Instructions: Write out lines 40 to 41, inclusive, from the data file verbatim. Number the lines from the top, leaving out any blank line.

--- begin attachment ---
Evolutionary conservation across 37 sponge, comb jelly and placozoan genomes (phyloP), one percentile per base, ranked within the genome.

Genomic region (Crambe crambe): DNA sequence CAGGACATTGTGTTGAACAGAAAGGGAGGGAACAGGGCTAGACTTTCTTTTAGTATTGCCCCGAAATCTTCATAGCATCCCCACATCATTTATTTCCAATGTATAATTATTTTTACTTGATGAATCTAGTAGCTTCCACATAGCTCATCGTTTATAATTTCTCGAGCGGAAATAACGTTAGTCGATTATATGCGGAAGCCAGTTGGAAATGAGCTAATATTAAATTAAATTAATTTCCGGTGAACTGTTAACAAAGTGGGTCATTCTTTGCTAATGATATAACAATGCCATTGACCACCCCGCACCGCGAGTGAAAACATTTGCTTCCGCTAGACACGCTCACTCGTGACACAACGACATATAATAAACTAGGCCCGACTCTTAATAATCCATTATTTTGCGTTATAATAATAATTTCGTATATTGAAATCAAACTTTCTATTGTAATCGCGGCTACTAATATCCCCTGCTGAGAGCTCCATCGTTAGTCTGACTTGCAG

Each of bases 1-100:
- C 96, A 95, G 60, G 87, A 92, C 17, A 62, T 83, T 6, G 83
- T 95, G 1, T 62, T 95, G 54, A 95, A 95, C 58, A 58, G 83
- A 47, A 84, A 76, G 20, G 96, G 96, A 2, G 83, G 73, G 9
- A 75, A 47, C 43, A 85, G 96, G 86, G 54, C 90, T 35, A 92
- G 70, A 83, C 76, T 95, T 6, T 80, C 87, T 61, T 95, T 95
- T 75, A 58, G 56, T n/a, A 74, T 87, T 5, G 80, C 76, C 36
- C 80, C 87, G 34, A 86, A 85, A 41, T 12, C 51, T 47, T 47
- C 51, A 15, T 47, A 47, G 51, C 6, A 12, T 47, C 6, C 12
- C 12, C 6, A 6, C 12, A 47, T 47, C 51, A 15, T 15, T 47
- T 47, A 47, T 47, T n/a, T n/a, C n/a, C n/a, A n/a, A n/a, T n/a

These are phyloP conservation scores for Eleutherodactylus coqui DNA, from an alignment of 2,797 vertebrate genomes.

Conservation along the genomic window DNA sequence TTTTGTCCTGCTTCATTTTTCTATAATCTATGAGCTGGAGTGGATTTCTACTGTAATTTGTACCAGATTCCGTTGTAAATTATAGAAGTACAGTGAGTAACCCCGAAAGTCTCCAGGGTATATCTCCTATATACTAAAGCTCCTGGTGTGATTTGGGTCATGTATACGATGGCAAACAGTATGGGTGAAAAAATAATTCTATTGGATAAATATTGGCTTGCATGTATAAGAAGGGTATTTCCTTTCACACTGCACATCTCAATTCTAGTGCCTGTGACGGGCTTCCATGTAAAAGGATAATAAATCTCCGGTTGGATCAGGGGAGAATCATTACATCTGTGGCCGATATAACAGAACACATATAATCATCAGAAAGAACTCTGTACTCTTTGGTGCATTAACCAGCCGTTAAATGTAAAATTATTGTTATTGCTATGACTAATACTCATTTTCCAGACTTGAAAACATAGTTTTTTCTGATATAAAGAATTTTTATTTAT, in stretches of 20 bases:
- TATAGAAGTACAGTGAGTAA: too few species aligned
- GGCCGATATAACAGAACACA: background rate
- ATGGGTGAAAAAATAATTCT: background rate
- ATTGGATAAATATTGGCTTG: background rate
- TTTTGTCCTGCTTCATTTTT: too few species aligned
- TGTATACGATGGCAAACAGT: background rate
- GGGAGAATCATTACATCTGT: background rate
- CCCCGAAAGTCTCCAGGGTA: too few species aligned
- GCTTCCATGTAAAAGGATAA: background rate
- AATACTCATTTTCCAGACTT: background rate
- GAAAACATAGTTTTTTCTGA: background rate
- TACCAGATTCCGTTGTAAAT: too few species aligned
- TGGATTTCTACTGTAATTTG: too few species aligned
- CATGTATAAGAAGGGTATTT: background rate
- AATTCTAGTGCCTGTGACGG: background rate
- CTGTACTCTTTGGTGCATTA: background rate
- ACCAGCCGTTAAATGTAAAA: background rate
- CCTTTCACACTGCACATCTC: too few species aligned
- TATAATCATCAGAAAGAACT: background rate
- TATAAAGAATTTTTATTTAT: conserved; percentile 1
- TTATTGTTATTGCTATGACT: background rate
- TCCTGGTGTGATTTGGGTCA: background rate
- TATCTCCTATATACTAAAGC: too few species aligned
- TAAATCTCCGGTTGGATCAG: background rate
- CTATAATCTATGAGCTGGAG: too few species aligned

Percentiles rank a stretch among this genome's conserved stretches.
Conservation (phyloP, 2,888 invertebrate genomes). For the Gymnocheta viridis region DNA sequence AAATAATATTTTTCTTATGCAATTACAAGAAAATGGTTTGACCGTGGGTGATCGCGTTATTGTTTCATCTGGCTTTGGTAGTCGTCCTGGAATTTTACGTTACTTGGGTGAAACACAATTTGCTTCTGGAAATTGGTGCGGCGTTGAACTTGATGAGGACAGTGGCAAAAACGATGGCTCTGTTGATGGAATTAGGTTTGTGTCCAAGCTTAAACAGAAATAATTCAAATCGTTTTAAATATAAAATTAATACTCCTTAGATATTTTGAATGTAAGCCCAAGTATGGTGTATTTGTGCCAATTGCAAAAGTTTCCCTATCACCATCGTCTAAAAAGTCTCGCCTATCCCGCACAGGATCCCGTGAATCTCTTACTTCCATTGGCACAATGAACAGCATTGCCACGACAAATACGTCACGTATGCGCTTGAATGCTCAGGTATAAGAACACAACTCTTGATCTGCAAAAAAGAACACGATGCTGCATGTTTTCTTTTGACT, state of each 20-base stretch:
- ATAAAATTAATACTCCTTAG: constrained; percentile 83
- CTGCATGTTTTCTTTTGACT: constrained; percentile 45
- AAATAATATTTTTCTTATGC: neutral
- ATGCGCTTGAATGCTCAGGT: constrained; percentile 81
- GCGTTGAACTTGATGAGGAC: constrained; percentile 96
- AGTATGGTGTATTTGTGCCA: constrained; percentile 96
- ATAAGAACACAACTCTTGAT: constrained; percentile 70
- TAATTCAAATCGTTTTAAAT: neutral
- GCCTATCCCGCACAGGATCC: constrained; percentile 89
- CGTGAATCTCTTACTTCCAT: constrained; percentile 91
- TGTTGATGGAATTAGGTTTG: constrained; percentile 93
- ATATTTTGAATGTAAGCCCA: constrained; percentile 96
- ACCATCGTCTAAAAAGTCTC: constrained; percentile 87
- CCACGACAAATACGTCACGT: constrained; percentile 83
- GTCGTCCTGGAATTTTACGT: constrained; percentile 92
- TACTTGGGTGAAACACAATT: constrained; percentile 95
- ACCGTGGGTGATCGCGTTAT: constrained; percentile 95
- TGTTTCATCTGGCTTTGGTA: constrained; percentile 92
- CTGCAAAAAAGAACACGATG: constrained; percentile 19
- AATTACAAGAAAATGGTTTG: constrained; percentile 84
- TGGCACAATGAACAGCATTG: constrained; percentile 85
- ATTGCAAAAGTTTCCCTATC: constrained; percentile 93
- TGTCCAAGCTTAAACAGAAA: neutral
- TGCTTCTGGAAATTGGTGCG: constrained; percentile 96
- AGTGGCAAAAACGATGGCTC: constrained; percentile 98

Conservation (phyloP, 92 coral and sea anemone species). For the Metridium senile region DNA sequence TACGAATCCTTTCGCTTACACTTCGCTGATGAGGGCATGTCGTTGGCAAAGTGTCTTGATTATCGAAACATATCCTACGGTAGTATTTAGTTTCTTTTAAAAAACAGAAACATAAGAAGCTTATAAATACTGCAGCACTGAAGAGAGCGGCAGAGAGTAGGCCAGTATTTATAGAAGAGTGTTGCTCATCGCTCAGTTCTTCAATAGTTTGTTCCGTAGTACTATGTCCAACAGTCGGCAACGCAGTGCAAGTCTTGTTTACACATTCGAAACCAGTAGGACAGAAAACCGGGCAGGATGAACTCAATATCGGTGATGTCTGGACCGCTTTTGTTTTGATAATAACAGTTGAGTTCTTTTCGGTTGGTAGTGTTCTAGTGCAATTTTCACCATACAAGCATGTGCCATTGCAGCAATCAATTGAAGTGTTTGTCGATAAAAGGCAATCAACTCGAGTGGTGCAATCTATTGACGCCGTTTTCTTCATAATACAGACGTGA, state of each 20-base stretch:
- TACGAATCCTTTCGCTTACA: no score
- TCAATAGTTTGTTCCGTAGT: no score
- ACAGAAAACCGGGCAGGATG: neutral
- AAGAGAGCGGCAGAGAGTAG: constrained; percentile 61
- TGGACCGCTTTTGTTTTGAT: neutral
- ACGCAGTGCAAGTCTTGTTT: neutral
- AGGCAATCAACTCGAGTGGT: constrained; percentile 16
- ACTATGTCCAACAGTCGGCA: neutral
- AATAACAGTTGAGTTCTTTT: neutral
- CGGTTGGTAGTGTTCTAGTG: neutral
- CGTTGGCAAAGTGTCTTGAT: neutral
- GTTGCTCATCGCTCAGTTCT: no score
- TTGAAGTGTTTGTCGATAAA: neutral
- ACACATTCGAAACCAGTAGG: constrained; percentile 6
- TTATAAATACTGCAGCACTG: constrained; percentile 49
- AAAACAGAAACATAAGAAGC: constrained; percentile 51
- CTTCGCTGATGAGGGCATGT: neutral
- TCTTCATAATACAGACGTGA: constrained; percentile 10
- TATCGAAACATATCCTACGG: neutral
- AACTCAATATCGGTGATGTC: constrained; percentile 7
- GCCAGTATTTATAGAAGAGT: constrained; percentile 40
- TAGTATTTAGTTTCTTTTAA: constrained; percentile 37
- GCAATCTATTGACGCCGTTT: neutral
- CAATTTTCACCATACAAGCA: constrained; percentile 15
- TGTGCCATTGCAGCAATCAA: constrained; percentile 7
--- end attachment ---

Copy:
- CTATAATCTATGAGCTGGAG: too few species aligned

Percentiles rank a stretch among this genome's conserved stretches.